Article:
I wanted to wait with the other gear, and first get input from my friend Airlock, she hiked for more than five months, and I was eager to pick her brain. My friends had already bought a lot more (they also went to the garage sale). So we were able to discuss the pros and cons of their gear and what Airlock had used. We also reviewed (female) hygiene and safety (of course!).
Airlock saw 6 bears during these 2184 miles, and I believe 4 of them were in my home state, Virgina! They never bothered her or her campsite, even though she only slept in the trail shelters on a few occasions and pitched her tent just off the trail most of the time. Bears and snakes scare me, but ticks are actually the most dangerous!
I asked my friend what are “musts” to have and what you should definitely not bring. The “big 3” take the most weight and the most out of your wallet; the sleeping system (pad and sleeping bag), the tent, and the backpack. Since I’m not thru-hiking I can work with a slighty cheaper and heavier gear set. My friend’s pack was about 23 lbs on average, which is pretty light, considering that your food usually weighs around 2 lbs per day. I reviewed many blogs, hiking journals, books, youtube videos, and documentaries, including several from the “ultra-light” hiker league, to further investigate the lightest, affordable gear.
There’s an even lighter league, the minimalist, their total packweight is no more than 12 pounds. For the ultralight that is about 20 pounds, and “lightweight” is up to 30 pounds (the max I’ve set for myself). I’m officially an ounce counter now. For exampe, my goal for my sleeping system (pad and bag) combined weight was around three pounds (48 ounces) or less. My pad is 19.6 oz and my down sleeping bag is less than 1.9 lbs, making it a total of 50 ounces, not bad.
It can get lighter than that, but then you’re looking at a $140 pad and $500 sleeping bag! The elimination and weigth game is fun, especially when its also cheap! Of course I’ll only find out during my hiking if it was indeed the right choice. I found this $25 “scout” tent that’s less than 4 lbs, even if it doesn’t work, it won’t break the bank, I’m just not ready for spending $500 on a shelter.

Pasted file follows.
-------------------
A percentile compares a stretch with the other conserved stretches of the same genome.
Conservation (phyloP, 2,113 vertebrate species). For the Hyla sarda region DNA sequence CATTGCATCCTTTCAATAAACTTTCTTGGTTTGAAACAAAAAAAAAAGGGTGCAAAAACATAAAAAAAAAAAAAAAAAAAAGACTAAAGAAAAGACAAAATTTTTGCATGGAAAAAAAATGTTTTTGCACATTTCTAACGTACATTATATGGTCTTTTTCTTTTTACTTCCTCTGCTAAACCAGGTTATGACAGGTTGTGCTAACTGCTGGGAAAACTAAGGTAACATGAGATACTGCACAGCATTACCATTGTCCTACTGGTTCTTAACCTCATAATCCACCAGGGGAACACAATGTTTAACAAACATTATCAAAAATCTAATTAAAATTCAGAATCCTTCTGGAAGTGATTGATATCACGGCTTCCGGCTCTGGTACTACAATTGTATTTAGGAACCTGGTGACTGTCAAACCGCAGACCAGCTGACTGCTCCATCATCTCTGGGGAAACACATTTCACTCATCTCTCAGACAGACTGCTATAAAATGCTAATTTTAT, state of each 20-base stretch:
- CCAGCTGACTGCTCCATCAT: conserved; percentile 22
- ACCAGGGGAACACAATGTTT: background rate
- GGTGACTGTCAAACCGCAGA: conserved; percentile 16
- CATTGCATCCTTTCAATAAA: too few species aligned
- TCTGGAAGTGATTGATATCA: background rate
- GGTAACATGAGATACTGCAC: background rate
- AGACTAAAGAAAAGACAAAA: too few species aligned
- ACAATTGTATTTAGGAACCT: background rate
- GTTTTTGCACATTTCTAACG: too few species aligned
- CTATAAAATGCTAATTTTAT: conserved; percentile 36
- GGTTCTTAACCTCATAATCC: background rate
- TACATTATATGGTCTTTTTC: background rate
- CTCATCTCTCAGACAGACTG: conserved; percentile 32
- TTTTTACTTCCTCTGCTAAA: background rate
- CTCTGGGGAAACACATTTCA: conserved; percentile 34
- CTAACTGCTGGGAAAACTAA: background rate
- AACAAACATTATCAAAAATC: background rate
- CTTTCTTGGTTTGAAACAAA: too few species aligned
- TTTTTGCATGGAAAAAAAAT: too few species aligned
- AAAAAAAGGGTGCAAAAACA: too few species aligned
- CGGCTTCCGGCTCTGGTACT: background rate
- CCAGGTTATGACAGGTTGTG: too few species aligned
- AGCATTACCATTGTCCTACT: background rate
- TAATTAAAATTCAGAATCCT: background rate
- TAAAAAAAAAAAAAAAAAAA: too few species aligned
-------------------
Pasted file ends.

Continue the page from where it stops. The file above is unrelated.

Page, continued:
Every ounce counts! Food is around 1.5 to 2 lbs per day. Usually you pack for an extra day just in case. After 3 or 4 days you replenish at the store (along these trails is it not hard to find food stores or any other store, like gas stations. What you eat, when and how much is a very personal choice. It also depends on how hard (terrain) and long the hiking is. I’m thinking of a 2 or 3 week trip, so I need to plan my replenish locations.
First, we’ll do a one night, 2-day hike to test more gear, and also get our children adjusted to full-day hiking and become familiar with using their gear. No, I’m not obsessed, this is just my enthusiasm. When my friend Airlock explained why she loved her trip, she said: “It’s a project, and I love managing projects”. I love my new project…
Ok, let’s see what I have purchased so far.:
- Best hiking shoes I’ve ever had, the Salomon XA Comp 7 Trail Running Shoes, no need to walk them in, no blisters!
- The ultralight (0.88 oz) BRS stove for just under $16. Works like a charm!
- 3-season 32F down sleeping bag, 1.9 lbs just under $100!
- Scout backpack tent at 3.8 lbs for $25.
- Ultra-light 4-season sleeping pad $75.45 (other brands are over $140)
- Tested these hiking poles on rocky trails for 2 days and very happy with them.
I’ll provide more updates on the hiking project soon, stay tuned!